More than 150 Indian Air Force (IAF) officers will participate in the Garuda VI exercise with Armée de l’Air (French Air Force). The IAF announced that four Su-30MKI fighters, two C-17 transport aircraft and one Il-78 aerial refuelling tanker would depart from the Air Force Station at Bareilly, Uttar Pradesh. The sixth edition of the bilateral exercise between the Indian and French Air Force is planned to set off at Mont-de-Marsan French Air Force Base. The last exercise, in 2014, took place here in Jodhpur.
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The Il-78 would be involved in refuelling during the long journey to the French Air Base. The C-17s will carry equipment, spares and personnel for the maintenance of the Su-30MKI fighters during the exercise.
To put in context, the Su-30MKI, designed in Russia, is statistically speaking the most important fighter jet used by the IAF. Nearly 250 Su-30MKI fighters are presently serving within IAF ranks.
The Garuda exercise is largely conducted to enhance inter-operational capabilities between the two air force contingents. Air Commodore M. Ranade is of the view that these exercise help “learn lessons of best practices that each air force has to offer”. The Garuda VI is said to be one of the biggest air exercises planned between the two countries’ air forces.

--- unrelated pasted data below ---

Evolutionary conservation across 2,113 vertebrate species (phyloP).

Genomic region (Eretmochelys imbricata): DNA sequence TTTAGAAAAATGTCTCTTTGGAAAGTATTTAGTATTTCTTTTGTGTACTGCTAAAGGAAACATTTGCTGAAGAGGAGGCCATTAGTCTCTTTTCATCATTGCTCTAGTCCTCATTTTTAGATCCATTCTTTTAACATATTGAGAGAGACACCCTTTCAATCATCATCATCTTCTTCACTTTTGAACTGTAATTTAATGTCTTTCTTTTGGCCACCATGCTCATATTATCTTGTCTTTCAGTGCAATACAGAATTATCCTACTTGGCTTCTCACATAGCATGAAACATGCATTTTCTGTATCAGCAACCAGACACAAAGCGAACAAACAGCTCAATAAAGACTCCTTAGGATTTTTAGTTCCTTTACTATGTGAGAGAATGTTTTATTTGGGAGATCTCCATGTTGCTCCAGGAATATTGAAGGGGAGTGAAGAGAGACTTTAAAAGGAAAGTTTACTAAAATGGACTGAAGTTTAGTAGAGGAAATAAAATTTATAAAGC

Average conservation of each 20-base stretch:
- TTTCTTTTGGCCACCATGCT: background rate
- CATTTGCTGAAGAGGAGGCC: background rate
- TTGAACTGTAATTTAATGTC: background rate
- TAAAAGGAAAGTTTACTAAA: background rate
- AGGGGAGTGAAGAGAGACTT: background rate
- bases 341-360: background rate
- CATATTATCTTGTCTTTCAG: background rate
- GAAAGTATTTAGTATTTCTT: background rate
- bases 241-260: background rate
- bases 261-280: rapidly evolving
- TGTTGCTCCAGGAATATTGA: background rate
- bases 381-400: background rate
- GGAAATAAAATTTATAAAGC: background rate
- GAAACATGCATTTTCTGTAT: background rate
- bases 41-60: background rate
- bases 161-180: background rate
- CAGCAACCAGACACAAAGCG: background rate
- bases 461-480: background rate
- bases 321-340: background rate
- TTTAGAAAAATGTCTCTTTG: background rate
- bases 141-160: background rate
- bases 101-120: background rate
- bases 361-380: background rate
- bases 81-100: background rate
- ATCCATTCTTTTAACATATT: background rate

Garuda VI is slated to convene on July 1 up until July 14. The Garuda series of exercises have been held alternatively in India and France since 2003. While the Indian Air Force and Navy have held exercises with the Rafale in the past, the sixth edition of Garuda is of greater significance owing to the arrival of 36 Rafale fighter jets in September.
The Garuda has been a cornerstone in the bilateral relationships between the two nations. The first edition of Garuda was held in Gwalior in 2003 and second in Istres Air Force Base in France in 2005.
The second edition of Garuda was the first exercise the Indian Air Force participated in Europe. The third (2007) and fifth editions of Garuda (2014) were held in Kalaikunda and Jodhpur airbases, respectively. In the fourth edition of Garuda, held at Istres in 2010, Indian and French aircraft refuelled from each other’s tankers, highlighting increased operating synergy.
The Rafale is a contemporary design than the Su-30MKI and consists more state-of-art electronics, weapons and design features to reduce its detection by radar. It is ironic that the basic aspect in mind while designing the Rafale was essentially a need to contain the Soviet Union’s MiG-29 and Su-27 fighters, the latter provided the blueprint for the Su-30MKI design.